github "flowtoolz/SwiftObserver" ~> 5.0

Then follow these instructions and run $ carthage update --platform ios.

With Cocoapods, adjust your Podfile:

use_frameworks!

target "MyAppTarget" do
  pod "SwiftObserver", "~> 5.0"
end

Then run $ pod install.

With the Swift Package Manager, adjust your Package.swift file:

// swift-tools-version:4.2

import PackageDescription

let package = Package(
    name: "SPMExample",
    dependencies: [
        .package(url: "https://github.com/flowtoolz/SwiftObserver.git",
                 .upToNextMajor(from: "5.0.1"))
    ],
    targets: [
        .target(name: "SPMExample",
                dependencies: ["SwiftObserver"])
    ],
    swiftLanguageVersions: [.v4_2]
)

Then run $ swift build or $ swift run.

Finally, in your Swift files:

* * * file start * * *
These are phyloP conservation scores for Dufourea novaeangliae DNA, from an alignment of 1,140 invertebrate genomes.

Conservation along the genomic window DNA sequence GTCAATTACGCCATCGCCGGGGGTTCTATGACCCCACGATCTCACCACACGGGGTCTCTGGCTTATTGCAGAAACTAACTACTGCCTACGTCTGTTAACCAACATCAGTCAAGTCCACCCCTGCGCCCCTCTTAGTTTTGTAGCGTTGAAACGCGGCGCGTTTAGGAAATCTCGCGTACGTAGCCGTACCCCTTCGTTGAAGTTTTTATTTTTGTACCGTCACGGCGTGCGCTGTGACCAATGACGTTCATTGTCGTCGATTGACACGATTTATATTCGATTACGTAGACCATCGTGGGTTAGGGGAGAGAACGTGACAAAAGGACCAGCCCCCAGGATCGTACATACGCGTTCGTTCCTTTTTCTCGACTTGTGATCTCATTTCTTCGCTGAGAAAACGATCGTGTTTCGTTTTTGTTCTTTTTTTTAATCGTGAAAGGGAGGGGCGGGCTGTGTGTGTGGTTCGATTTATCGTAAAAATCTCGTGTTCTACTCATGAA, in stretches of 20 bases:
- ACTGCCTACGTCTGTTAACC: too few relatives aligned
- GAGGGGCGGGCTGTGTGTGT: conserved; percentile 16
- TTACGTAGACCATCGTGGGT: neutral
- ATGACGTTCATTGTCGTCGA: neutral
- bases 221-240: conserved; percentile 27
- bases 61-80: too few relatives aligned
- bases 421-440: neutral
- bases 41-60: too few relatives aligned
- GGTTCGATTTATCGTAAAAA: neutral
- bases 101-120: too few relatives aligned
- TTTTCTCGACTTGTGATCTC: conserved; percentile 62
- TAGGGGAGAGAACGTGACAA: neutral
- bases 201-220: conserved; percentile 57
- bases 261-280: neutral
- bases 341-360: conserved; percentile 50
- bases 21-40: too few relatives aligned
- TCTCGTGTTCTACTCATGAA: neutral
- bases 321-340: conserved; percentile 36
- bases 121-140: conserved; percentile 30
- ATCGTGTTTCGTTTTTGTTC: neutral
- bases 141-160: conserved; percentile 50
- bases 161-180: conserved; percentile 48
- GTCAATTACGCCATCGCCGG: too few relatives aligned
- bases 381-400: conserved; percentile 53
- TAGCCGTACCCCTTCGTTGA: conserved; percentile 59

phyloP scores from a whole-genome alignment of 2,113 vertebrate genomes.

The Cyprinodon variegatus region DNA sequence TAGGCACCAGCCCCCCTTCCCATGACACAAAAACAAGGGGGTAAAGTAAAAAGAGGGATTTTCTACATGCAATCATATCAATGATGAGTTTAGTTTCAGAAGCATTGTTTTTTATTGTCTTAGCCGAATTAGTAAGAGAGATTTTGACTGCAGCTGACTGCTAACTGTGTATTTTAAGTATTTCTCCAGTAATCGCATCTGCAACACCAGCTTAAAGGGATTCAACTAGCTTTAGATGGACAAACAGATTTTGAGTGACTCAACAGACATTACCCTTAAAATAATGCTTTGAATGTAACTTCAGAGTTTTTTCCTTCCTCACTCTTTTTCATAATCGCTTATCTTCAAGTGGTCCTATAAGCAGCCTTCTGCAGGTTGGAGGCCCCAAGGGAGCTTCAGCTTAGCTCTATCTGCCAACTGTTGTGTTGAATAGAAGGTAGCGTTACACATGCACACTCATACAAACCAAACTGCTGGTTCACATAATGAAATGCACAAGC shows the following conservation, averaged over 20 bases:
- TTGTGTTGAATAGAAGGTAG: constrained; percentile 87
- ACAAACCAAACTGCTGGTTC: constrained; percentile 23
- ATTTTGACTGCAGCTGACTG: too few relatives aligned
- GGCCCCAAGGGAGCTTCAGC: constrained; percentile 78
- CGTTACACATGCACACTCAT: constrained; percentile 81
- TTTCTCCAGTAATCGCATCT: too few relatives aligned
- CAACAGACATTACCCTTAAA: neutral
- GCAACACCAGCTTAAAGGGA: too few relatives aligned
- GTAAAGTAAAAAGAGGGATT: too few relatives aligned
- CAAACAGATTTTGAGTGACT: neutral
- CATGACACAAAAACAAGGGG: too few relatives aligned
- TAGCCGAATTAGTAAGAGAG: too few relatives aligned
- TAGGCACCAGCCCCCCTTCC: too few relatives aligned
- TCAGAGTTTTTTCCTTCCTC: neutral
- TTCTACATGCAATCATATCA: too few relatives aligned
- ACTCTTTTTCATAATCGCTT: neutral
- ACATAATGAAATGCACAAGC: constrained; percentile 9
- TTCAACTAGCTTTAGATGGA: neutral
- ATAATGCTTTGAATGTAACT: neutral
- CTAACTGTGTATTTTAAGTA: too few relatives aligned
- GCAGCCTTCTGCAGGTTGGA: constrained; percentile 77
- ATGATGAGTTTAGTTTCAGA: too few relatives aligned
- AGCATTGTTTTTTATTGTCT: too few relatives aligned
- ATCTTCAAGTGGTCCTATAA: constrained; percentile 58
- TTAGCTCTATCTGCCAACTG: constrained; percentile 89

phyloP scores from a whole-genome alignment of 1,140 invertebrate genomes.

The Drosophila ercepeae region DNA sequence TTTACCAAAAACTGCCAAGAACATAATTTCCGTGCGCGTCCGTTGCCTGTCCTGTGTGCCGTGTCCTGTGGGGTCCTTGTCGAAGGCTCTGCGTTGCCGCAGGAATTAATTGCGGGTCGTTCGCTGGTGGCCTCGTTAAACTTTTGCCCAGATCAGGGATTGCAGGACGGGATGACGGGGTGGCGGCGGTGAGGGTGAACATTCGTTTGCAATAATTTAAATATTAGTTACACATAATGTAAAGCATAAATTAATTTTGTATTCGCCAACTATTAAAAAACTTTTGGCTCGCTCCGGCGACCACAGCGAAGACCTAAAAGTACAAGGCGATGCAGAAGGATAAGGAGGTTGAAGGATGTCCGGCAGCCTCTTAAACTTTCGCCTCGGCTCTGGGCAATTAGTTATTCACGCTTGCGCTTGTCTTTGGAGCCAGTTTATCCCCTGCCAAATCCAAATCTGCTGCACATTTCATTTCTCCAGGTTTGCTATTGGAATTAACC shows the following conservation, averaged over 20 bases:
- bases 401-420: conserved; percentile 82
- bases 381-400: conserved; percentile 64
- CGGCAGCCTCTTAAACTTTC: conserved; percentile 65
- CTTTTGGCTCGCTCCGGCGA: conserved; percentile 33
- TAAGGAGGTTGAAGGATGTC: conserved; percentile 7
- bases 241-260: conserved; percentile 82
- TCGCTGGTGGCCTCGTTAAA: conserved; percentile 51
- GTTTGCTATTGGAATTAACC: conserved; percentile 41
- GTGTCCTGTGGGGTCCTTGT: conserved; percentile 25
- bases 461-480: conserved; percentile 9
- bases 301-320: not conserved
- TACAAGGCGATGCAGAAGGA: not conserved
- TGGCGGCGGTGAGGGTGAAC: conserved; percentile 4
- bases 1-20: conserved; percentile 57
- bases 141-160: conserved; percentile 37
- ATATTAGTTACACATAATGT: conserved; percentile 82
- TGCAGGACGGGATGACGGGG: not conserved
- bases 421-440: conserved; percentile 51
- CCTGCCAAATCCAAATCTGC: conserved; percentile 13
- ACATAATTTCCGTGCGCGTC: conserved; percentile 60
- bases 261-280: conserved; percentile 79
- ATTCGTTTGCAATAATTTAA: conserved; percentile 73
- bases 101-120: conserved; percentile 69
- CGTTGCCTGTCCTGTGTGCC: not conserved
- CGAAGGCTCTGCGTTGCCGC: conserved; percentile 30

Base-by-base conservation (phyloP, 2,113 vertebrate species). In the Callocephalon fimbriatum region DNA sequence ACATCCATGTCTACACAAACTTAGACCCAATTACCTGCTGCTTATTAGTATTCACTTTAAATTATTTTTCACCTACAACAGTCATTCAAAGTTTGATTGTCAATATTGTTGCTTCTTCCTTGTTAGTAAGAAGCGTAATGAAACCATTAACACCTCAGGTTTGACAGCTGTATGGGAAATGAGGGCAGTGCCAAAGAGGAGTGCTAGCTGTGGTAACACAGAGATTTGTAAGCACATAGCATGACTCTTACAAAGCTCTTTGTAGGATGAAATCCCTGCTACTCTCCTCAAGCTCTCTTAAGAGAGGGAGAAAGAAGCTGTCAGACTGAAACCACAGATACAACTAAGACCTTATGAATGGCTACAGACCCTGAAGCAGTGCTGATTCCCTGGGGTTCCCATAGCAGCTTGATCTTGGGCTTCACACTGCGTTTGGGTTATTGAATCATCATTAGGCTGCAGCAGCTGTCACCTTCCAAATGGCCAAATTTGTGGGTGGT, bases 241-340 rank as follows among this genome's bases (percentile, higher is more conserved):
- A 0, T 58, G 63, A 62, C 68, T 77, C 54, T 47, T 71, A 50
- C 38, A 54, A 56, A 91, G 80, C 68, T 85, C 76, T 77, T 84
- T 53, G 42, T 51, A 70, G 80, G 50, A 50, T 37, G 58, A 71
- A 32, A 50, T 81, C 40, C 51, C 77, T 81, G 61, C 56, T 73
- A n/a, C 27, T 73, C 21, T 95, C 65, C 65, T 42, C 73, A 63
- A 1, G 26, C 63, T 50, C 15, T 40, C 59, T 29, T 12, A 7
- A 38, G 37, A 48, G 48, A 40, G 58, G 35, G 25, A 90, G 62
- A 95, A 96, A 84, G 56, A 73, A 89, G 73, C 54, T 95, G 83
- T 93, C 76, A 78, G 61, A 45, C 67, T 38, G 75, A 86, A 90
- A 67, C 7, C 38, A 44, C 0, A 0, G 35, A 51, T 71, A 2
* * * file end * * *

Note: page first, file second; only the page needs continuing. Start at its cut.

import SwiftObserver

Introduction

No need to learn a bunch of arbitrary metaphors, terms or types.
SwiftObserver is simple: Objects observe other objects.

Or a tad more technically: Observed objects send messages to their observers.

That's it. Just readable code:

dog.observe(Sky.shared) { color in
    // marvel at the sky changing its color
}

class Dog: Observer {
    deinit {
        stopObserving() // stops ALL observations this Dog is doing
    } 
}

Observers

By conforming to Observer, the observer adopts functions for starting and ending observations. Each observation involves one observer and one observed object. An Observer may start up to three observations with one combined call:

dog.observe(tv, bowl, doorbell) { image, food, sound in
    // either the tv's going, I got some food, or the bell rang
}

To process messages from an observed object, the observer must be alive. There's no awareness after death in memory: